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Ferry unions under fire in Olympia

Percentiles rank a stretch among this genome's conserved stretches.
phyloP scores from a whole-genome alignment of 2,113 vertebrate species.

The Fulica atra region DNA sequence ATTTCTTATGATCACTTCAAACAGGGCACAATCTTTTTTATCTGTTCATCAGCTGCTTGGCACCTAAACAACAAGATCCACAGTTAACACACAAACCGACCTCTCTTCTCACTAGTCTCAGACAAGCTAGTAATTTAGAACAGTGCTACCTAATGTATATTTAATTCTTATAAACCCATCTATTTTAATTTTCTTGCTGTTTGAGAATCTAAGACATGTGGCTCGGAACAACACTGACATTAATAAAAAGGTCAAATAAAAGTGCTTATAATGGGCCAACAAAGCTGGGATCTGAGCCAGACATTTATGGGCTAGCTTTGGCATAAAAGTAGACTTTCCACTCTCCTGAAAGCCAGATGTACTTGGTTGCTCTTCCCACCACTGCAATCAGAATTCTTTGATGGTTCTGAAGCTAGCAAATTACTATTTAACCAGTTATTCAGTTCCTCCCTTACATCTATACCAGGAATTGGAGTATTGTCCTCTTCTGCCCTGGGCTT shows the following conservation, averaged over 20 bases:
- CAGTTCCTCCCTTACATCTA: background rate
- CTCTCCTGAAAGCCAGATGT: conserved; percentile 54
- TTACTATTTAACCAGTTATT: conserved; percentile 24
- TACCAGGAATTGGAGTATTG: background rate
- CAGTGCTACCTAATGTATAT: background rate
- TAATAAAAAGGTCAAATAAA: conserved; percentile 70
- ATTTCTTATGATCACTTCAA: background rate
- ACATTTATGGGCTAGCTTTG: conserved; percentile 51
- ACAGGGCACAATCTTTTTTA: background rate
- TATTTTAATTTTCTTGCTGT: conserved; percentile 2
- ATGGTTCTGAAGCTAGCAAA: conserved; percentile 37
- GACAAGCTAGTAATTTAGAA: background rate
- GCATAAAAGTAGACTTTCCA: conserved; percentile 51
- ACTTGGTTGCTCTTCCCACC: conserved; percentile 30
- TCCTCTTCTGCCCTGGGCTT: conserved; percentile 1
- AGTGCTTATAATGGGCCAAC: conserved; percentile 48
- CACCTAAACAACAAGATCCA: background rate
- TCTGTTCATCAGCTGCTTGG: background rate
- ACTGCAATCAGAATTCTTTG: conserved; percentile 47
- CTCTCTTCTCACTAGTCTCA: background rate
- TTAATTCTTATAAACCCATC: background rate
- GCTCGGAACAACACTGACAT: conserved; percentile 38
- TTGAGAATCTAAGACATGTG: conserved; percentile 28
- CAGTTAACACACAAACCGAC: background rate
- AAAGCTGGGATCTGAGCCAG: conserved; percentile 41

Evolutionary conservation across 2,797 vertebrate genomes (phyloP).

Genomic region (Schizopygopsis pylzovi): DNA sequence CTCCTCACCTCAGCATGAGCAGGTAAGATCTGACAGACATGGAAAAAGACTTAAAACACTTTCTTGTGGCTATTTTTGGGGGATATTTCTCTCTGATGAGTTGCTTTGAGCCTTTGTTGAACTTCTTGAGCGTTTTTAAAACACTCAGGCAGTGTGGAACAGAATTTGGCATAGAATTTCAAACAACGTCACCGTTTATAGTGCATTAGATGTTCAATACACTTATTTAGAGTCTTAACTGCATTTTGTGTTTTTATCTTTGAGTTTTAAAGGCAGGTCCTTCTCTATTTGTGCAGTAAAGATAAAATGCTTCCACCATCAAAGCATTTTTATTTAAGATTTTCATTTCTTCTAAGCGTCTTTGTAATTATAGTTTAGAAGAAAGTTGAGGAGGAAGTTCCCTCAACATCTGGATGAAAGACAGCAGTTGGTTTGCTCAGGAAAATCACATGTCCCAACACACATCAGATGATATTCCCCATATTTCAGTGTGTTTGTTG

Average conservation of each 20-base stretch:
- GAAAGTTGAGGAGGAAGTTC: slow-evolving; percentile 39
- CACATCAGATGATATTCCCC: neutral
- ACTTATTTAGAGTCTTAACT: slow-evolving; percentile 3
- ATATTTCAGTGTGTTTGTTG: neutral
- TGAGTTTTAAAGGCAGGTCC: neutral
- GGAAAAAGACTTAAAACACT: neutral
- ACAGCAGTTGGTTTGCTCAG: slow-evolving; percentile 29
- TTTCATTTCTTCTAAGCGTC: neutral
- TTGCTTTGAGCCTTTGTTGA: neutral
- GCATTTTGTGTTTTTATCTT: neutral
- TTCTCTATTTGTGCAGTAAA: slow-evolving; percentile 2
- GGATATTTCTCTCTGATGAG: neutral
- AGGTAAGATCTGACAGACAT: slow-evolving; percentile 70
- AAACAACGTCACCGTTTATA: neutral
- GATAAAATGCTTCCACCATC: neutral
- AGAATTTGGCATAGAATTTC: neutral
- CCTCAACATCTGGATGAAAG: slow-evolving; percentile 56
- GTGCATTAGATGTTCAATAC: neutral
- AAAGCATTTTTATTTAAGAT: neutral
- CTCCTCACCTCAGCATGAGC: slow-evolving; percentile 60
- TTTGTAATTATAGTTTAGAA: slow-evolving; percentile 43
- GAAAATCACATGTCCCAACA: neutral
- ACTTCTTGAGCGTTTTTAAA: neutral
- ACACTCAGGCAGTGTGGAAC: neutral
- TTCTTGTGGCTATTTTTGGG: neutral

"The battle to fund ferries is nearly over. In less than a week, the Legislature must call a truce by passing one of three proposed state budgets.Throughout the budget battle, one group has been consistently in the line of fire: Labor unions.Washington State Ferries executive director Paul Green blamed unions for inflexible ferry schedules when he announced ferry service cutbacks to a group of commuters.Sen. Bob Oke, R-26th District, accused labor unions of opposing any solution to the ferry funding crisis that compromises union contracts.Sen. Tim Sheldon, D-35th District, said unions are trying to dictate policies that don't serve the public interest.Labor lobbyists successfully blocked the ferry bill that Sheldon and Oke crafted. But what were they fighting for? The union contracts so routinely criticized are rarely spelled out.Three unions represent state ferry workers:* The Inlandboatmen's Union of the Pacific includes seamen and deckhands, galley workers and the people who direct cars for ferry loading.* The Masters, Mates and Pilots Union includes ship captains and other deck officers. * The Marine Engineers' Beneficial Association represents engine room operators, chief engineers and oilers who do heavy lifting and equipment checks.Washington State Ferries labor relations specialist Mike Manning said 85 percent of the ferry system's employees are union members. Like other unions, the groups negotiate contracts with the ferry system for pay scale, working conditions and benefits.Unlike other unions, ferry workers do not have the right to strike, slow down work or take a collective sick leave. They can only negotiate through the Marine Employees' Commission.People have been saying that labor contracts tie Washington State Ferries' hands, said Pare Abbott, lobbyist for the Marine Engineers Beneficial Association. But that's just not the case. They are free to come to labor at any time to renegotiate the contract.Abbott admitted he feels vilified by legislators' and ferry administrators' attacks on labor contracts. He said the contracts aren't exorbitant. They (provide) fair, family wages, he said.Without a contract, (private companies) are paying six, seven, eight bucks an hour for marine workers, Abbott added. That's not a living standard.Unions were the most vocal opponents of ferry bills introduced during the current legislative session that is scheduled to end next week, because they claimed privatization of ferries would slash workers' wages and benefits.Abandoning those (contracts) would leave us with no work rules, no safeguards, no guidelines, Abbott said. We'd be back at point zero.Abbott defended the high wages compared to transit workers and other union contracts because, he said, marine workers have a very high level of training. They must pass Coast Guard tests, receive firefighting training and work their way up the ranks.Manning, the ferry system's labor relations manager, added that workers can spend years moving up through the ranks from temporary mate to second mate, chief mate and captain.By contrast, it takes about two months in the classroom and on the road for Kitsap Transit drivers to earn their stripes, according to Ellen Gustafson, director of operations and facilities for the bus service.Critics and cost-cutters in the Legislature claimed the union deals are too sweet, especially in light of Initiative 695 cutbacks. But Abbott stands by the contract.We are not embarrassed by the contract, not by any means, he said.Here's what's in the contract:* Typical salary: For oilers, $19 an hour for top engineers; $33 an hour for deck officers (mates), beginning at $27; for masters (captains), $34.75 an hour.* Typical work schedule: For masters and mates, work days are eight hours with some nine or seven-hour shifts. Engineers work 12 hours per day for seven days straight, then one week off. Some engineers and oilers on passenger-only boats work eight hours per day, five days per week.* Overtime: Workers are paid double their regular hourly rate. For shifts longer than 16 hours when Washington State Ferries fails to relieve a worker, it's triple time.* Penalty time: For cleaning bilges, handling hazardous materials and other nasty jobs, workers are paid $19 per hour on top of their regular wage.* Split shifts: No ferry worker's contract has provisions for this. However, a union representative said split shifts are something ferry officials could bring to the table for negotiation.Before I-695, the ferry system planned to spend $218.4 million on labor - about 70 percent of its operating budget. That amount covers labor costs for a two-year period for its 1,986 employees. According to Patricia Patterson, a Washington State Ferries spokeswoman, 80.5 percent of the labor costs are in wages and the rest are for employee benefits. Overtime is also budgeted into the labor cost total.Bus drivers for Kitsap Transit have a substantially different contract than marine employees. This is how it stacks up:* Typical hourly salary: For paratransit bus drivers, $11.52; for small routed-bus drivers, $14.15; for large routed-bus drivers, $17.73.* Typical work schedule: 40 hours per week concentrated during peak commuter hours.* Overtime: Time and a half paid for more than 40 hours per week.* Penalty time: Time and a half paid when a driver's split shift spans more than 15 hours in a given day. So if a driver works 4-8 a.m., then returns to drive 4 p.m. to 8 p.m., that is a 16 hour spread, warranting one hour of penalty time pay.* Split shifts: Prior to Initiative 695, some drivers worked split shifts. Since it forced major service cuts, the majority of drivers now work split shifts. Gustafson said the biggest difference between transit and ferry contracts is this provision."